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Parity is Alive and Kicking
Posted by Jason Thornbury at 10/23/2006 5:19:00 PM
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Speaking of Will, here's one on baseball's parity that is good reading. Conventional wisdom says baseball has the least parity of the major sports. But as Will notes, "when the Tigers dispatched the Yankees Oct. 7, baseball was guaranteed its seventh different World Series winner in seven years. There never have been seven consecutive Super Bowls, or seven consecutive NBA championships, won by seven different teams."

I have maintained for a long time it's not how much money you spend but how you spend it.


I think it's misleading to measure parity srictly by who wins the title. You'll get a better measure looking at wins and losses compared to payroll, or playoff spots compared to payroll. But hey, maybe Brian Cashman impresses you and George Will more than he does me.
Posted by spianow at 10/23/2006 9:04:00 PM
Using that statement to show more parity in the MLB than in the NBA or NFL is totally misleading. Both football and basketball are games which are geared towards the better team winning the game more often. It has nothing to do with parity, it's just that baseball has more randomness that allows for upsets.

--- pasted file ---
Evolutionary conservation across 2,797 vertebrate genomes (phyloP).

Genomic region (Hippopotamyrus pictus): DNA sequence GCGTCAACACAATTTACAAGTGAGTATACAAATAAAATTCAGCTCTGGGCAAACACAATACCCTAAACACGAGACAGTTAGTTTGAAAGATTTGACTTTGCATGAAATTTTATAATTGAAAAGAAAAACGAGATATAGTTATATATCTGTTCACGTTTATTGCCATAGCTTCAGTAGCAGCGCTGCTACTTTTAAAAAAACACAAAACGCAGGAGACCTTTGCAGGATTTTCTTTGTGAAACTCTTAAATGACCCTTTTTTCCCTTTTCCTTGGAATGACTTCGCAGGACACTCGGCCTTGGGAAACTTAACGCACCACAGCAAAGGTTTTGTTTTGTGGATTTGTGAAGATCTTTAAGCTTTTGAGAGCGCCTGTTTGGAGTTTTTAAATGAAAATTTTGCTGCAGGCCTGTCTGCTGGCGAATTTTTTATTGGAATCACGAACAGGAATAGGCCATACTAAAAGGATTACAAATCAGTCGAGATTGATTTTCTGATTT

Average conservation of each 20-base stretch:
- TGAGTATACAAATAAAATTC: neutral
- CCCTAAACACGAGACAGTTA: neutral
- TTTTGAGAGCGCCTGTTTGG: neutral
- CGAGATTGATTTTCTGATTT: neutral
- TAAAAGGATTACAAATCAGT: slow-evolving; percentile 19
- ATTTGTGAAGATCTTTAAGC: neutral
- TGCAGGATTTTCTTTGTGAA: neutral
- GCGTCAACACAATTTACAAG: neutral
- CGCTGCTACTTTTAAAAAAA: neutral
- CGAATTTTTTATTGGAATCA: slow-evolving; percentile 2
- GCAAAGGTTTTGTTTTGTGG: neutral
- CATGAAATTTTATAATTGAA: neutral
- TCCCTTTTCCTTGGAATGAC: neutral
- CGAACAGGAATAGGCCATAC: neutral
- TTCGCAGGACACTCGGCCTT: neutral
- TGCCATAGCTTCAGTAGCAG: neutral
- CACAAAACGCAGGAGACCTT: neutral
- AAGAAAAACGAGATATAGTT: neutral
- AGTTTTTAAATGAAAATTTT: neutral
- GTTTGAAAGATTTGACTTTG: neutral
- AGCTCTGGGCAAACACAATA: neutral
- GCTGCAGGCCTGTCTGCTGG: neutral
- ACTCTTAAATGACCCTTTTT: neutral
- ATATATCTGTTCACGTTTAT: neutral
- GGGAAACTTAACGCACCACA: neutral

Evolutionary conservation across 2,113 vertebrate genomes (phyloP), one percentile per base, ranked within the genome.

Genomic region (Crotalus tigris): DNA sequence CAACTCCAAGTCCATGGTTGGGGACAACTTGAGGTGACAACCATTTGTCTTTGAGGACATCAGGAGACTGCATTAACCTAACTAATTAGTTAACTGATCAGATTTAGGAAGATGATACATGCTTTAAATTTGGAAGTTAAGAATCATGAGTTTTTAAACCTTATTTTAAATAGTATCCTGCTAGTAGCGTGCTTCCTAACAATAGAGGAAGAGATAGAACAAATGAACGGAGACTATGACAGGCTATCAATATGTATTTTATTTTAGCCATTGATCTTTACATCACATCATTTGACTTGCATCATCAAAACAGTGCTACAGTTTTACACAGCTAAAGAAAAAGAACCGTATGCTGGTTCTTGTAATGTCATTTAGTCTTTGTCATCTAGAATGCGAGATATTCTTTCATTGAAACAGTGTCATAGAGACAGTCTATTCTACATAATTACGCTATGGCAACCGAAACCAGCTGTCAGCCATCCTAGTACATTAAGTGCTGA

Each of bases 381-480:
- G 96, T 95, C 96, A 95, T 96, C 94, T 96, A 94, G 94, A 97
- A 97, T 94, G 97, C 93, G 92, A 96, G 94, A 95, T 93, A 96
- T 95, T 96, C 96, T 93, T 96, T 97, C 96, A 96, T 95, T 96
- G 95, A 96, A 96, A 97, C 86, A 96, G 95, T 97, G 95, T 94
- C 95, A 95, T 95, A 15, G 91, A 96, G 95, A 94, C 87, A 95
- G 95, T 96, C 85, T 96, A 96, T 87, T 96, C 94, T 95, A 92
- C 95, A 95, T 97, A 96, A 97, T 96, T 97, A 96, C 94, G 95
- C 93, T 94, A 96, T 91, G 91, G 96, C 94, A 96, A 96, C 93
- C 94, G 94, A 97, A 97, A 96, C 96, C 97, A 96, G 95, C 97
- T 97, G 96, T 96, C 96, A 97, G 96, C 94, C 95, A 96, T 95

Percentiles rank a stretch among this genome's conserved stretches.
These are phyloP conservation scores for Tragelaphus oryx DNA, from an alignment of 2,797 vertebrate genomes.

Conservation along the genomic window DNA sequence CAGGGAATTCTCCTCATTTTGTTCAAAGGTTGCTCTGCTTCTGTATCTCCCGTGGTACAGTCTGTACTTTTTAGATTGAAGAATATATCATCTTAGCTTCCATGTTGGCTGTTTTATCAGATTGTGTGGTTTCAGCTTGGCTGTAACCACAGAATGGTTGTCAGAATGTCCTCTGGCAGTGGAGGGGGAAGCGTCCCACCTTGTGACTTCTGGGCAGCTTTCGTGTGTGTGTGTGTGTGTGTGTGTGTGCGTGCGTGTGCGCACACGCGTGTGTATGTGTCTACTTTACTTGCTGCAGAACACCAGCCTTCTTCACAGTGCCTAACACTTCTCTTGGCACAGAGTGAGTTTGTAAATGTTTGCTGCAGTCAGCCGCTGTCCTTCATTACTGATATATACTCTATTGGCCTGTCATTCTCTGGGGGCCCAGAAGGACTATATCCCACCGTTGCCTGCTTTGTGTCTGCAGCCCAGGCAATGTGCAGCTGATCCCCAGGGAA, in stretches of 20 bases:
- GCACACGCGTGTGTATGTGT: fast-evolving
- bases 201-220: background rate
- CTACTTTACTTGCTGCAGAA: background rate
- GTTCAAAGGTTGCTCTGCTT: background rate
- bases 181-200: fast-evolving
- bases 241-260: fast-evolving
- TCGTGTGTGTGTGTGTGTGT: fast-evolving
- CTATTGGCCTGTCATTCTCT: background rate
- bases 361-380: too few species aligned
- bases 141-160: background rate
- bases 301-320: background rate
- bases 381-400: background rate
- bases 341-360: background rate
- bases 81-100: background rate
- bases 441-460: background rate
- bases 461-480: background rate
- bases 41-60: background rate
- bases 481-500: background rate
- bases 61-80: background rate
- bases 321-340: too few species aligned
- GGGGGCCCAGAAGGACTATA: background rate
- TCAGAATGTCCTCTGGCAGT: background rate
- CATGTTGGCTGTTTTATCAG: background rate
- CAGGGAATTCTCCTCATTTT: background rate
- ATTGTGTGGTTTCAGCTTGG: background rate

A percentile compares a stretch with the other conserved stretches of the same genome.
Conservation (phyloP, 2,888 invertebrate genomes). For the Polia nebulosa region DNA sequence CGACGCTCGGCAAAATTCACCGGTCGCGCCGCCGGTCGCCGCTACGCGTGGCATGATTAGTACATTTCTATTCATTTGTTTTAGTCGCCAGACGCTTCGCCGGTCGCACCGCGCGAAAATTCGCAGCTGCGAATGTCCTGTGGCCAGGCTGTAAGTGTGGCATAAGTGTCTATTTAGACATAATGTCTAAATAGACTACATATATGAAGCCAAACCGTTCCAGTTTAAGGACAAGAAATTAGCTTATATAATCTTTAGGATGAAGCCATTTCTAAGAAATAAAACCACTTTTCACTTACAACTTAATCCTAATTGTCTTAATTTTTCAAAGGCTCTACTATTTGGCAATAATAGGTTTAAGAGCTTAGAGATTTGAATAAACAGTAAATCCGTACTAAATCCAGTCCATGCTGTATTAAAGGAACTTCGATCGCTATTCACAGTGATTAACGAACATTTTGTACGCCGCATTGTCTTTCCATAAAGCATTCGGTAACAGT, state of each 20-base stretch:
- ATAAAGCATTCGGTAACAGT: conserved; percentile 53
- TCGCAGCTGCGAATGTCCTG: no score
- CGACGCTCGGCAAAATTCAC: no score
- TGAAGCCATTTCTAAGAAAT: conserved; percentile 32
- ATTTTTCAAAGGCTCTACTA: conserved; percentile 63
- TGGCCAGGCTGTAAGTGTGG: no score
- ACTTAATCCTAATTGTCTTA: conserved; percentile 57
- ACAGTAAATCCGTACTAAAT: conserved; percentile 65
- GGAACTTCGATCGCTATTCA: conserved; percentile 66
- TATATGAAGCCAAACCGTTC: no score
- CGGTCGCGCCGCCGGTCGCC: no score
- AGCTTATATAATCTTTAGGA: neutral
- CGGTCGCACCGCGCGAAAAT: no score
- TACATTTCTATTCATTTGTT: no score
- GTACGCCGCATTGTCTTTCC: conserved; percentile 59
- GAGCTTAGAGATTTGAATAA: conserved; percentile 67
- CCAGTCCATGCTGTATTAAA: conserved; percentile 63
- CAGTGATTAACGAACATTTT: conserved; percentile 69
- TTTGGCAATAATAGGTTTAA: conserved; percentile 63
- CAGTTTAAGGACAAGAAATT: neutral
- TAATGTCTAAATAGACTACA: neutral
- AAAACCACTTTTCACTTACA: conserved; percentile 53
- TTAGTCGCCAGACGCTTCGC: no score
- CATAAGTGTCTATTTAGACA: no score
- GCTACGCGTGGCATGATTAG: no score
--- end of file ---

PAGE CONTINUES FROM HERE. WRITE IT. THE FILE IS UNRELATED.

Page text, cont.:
Posted by herbilk at 10/24/2006 12:50:00 PM
The equivalent of winning 60 games in hoops (73 percent) is winning 119 games in baseball, which never happens. Football's even more extreme - at least one team wins 80 percent or more of their games almost every year, but some of that could be attributed to the small sample size, i.e., if baseball teams all played 16 games, one might go 13-3. But hoops has a pretty big sample, and the records are more lopsided than in baseball generally.

Posted by cliss at 10/24/2006 1:48:00 PM

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